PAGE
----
Recently, I heard that antipsychotic medications can cause something called tardive dyskinesia. What exactly is it?
Tardive dyskinesia is a nervous system disorder that causes repeated movements, especially of the mouth — such as twisting of the tongue and smacking of the lips — that a person can't control. The condition is usually caused by long-term use of older types of antipsychotic (neuroleptic) drugs used to treat some mental health conditions — such as schizophrenia and bipolar disorder — and certain symptoms of conditions such as dementia. Tardive dyskinesia can also be caused by the anti-nausea drug, metoclopramide.
The risk of tardive dyskinesia is highest for adults age 55 and up and for those who've taken antipsychotics or certain other drugs for a long time.
Although some drug-related movement disorders start soon after a person starts taking a drug and stop when the drug is stopped, that's not the case with tardive dyskinesia. The word "tardive" (late) refers to the fact that the condition's symptoms usually start after a person has used a drug for a long time and continue for at least a month after the person has stopped taking the drug. It's common for the condition to first appear when a person starts taking a lower dose of an antipsychotic drug, switches to a less powerful drug or stops taking a drug.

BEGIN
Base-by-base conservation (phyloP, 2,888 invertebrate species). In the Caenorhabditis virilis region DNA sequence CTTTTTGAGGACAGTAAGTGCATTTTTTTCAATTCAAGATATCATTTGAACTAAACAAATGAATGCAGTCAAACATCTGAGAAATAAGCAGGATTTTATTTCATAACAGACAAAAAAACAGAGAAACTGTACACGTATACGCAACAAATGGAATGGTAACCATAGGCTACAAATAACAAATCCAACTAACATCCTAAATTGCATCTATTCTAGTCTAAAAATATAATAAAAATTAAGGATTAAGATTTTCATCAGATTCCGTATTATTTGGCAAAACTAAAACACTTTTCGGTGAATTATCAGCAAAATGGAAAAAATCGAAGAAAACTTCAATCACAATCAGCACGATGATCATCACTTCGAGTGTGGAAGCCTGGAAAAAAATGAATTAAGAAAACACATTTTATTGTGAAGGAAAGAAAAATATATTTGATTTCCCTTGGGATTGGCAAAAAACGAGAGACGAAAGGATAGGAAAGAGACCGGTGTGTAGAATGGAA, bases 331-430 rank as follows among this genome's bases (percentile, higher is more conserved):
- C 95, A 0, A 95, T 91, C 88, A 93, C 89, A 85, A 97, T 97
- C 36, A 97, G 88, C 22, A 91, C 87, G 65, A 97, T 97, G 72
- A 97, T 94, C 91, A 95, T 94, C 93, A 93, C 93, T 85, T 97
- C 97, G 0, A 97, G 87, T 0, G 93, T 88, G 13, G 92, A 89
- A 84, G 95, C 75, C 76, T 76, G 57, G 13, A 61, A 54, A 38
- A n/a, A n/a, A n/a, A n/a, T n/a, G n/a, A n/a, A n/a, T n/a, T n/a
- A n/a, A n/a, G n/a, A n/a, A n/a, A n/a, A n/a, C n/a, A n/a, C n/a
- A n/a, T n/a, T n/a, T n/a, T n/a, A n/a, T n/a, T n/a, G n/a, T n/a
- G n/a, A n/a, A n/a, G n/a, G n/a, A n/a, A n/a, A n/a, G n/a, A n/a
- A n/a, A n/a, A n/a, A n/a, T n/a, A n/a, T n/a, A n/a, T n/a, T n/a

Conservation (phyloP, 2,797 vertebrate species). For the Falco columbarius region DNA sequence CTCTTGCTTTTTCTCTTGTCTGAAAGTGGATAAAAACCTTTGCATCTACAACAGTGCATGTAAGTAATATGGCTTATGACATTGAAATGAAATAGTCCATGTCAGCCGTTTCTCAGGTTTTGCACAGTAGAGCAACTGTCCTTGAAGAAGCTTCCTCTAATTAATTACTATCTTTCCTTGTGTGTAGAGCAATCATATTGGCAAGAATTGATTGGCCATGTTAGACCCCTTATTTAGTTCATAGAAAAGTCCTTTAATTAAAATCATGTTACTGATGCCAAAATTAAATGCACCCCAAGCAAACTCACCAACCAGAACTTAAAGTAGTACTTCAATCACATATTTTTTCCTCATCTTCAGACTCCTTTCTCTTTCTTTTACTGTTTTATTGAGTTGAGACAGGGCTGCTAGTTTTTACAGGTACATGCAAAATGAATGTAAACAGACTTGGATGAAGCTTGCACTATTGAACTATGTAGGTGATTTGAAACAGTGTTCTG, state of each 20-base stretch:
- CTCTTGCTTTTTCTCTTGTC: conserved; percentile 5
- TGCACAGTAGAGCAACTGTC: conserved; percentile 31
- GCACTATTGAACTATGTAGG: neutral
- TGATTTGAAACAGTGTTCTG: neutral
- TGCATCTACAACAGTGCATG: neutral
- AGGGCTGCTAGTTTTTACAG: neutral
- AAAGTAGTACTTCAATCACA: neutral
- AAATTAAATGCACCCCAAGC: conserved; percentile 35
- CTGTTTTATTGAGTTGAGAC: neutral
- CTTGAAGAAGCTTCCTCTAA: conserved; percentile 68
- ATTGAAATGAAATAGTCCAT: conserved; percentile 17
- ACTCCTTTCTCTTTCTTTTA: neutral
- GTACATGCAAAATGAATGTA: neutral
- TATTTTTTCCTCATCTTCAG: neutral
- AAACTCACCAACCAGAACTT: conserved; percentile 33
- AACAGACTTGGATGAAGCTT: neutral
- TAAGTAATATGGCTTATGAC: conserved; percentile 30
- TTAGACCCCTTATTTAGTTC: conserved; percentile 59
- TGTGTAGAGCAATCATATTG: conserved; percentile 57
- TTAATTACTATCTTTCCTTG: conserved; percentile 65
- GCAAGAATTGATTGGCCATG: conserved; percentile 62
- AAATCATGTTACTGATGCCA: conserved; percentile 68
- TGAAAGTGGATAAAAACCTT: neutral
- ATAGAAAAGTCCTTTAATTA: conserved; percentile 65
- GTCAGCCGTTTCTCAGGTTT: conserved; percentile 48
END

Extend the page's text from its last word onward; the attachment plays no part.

Treatment may involve stopping the drug that's causing tardive dyskinesia and switching to a different drug. Some treatments can also ease tardive dyskinesia symptoms if they're bothersome.
Symptoms can range from mild to severe. Sometimes symptoms don't totally go away, even after a person stops taking the drug.
Talk to a doctor if you notice symptoms of tardive dyskinesia. Early treatment may help limit its effects.
June 04, 2019
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- Tarsy D, et al. Tardive dyskinesia: Etiology, risk factors, clinical features, and diagnosis. https://www.uptodate.com/contents/search. Accessed April 8, 2019.
- Ferri FF. Tardive dyskinesia. In: Ferri's Clinical Advisor 2019. Philadelphia, Pa.: Elsevier; 2019. https://www.clinicalkey.com. Accessed March 26, 2019.
- Mental health medications. National Institute of Mental Health. https://www.nimh.nih.gov/health/topics/mental-health-medications/index.shtml. Accessed April 8, 2019.
- Tarsy D. Tardive dyskinesia: Prevention, prognosis, and treatment. https://www.uptodate.com/contents/search. Accessed April 9, 2019.